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Farm Table Restaurant closes doors

SOUTH CHARLESTON, W.Va.--The Farm Table Restaurant in South Charleston has closed and the building and equipment are for sale.

Mary Cole, who owned the restaurant with her husband, Ron, said the family couldn't pay as much attention to the business as needed after Mary's brother died in 2008 and the Coles' son became ill and died in 2009.

"I want to thank all of our patrons over the many years for their support," Mary said Monday in a darkened, empty dining room. The restaurant was shuttered on Thursday.

"It's like a death in the family," Mary said. "I don't feel like a failure but I have beat myself up pretty bad the last three years because I would come in and see things that needed done but we couldn't do them. We tried to stay open but were just going deeper in debt. I'm absolutely confident this could be a success in the hands of people who have the time to devote to it."

The $339,500 asking price includes the 4,200-square-foot building and all the equipment and fixtures "as is," plus a two-story rented house at the rear of the property. Tim Runyan, broker with Century 21 - Runyan & Associates of South Charleston, has the listing.

Mary said that during the restaurant's 26-year-run it served many celebrities, such as Rod Stewart, Kathy Mattea and Rick K. & the Allnighters - plus dozens of famous singers from the

'50s and '60s.

The restaurant was one of the city's most important social centers.

Customer Steve Hyre was saddened Monday when he walked up to the front door and saw the hand-written sign, "Closed until further notice!"

Hyre said he used to work just down the street and came into the Farm Table at least three times a week. The office moved but "I still grab a friend and stop by once a week," he said. "This is tough. It will be missed by a lot of people."

Asked if he was a member of the Farm Table's famous Liars' Table, Hyre said, "I applied for membership but they wouldn't let me in. They said I was over-qualified."

Mary said the restaurant never turned hungry people away, even if a customer couldn't pay. Just like the Country Junction Restaurant Mary's mother once operated on the West Side, "we always fed the hungry," Mary said. "Money wasn't important to me."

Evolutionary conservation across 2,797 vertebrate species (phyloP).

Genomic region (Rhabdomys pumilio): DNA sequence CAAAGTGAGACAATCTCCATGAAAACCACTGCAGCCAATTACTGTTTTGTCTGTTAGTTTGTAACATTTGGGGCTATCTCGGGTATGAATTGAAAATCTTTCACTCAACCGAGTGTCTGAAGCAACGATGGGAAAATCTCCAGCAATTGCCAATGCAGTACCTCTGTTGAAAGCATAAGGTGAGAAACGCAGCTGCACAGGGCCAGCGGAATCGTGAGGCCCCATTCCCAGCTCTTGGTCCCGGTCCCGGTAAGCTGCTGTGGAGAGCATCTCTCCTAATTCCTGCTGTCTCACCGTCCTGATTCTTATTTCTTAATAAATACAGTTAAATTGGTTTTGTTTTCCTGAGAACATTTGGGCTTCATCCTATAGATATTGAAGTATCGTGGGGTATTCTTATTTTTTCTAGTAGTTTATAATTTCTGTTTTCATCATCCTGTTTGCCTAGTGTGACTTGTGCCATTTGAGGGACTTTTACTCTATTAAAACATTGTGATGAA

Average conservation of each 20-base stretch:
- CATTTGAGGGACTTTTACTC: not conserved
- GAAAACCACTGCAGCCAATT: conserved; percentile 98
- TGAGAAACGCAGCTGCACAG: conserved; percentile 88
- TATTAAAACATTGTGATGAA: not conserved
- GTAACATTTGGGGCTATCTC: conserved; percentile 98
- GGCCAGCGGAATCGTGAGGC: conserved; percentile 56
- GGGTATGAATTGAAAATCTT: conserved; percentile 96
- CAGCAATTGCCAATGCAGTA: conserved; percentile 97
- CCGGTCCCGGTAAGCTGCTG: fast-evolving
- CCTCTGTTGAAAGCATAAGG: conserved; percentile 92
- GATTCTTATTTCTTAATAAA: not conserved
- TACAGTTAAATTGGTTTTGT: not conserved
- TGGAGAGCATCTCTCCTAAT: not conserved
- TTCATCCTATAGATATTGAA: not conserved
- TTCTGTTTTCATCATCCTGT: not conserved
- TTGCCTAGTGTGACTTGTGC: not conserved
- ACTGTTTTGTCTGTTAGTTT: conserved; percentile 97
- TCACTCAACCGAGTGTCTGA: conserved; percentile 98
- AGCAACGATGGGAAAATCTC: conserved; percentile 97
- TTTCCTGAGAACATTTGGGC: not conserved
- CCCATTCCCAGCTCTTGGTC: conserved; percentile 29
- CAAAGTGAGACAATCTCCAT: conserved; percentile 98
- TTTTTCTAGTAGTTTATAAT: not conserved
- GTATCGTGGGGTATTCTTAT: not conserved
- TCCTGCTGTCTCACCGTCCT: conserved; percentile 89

A hallway in the restaurant is filled with plaques and certificates from local ball teams and clubs supported by the business over the years.

Steven Keith, the Daily Mail's "Food Guy," noted in a 1997 review that the Farm Table was famous for serving up "those home-cooked meals that always make you feel warm inside: chicken and dumplings, meat loaf, roast beef, turkey and dressing, baked steak.

"The Farm Table has been a longtime favorite for local diners who know they can drop in anytime for quick, friendly service and large portions of deliciously simple food," Keith wrote.

The restaurant had a near-death experience in 1991 when it burned to the ground. It was subsequently rebuilt at the same location: the southwest corner of D Street and 5th Avenue.

Mary said that at its peak in the late 1990s, the restaurant was grossing $1.4 million a year, had a staff of 52, and was selling more than 15 pies a day. It was not uncommon for the restaurant to sell up to 60 pies for Thanksgiving and Christmas, she said.

The restaurant was down to about 14 employees when it closed. Mary said she will greatly miss loyal employees like Tami Smith, Heather McNamara, Melvin Atkinson and Drema Burrell.

The business, at 419 D St., is one of several longtime landmark restaurants to recently close in the area. The Blossom Deli, at 904 Quarrier St. in downtown Charleston, closed on Sept. 4 after a 16-year run under the ownership of Bill Sohovich. The Southern Kitchen in Kanawha City closed in 2007 after more than 60 years.

South Charleston has seen numerous restaurants open during the last several years on Corridor G and in the area near the Mound, where the Farm Table is located. Bob Anderson, the city's business recruiter, said, "We hate to see them close. I think the new restaurants are having an impact on the old restaurants."

Runyan, the real estate broker, said the property is zoned commercial and could be purchased as a restaurant or for another use. A doctor has already expressed an interested in taking the space, he said.

Contact writer George Hohmann at or 304-348-4836.



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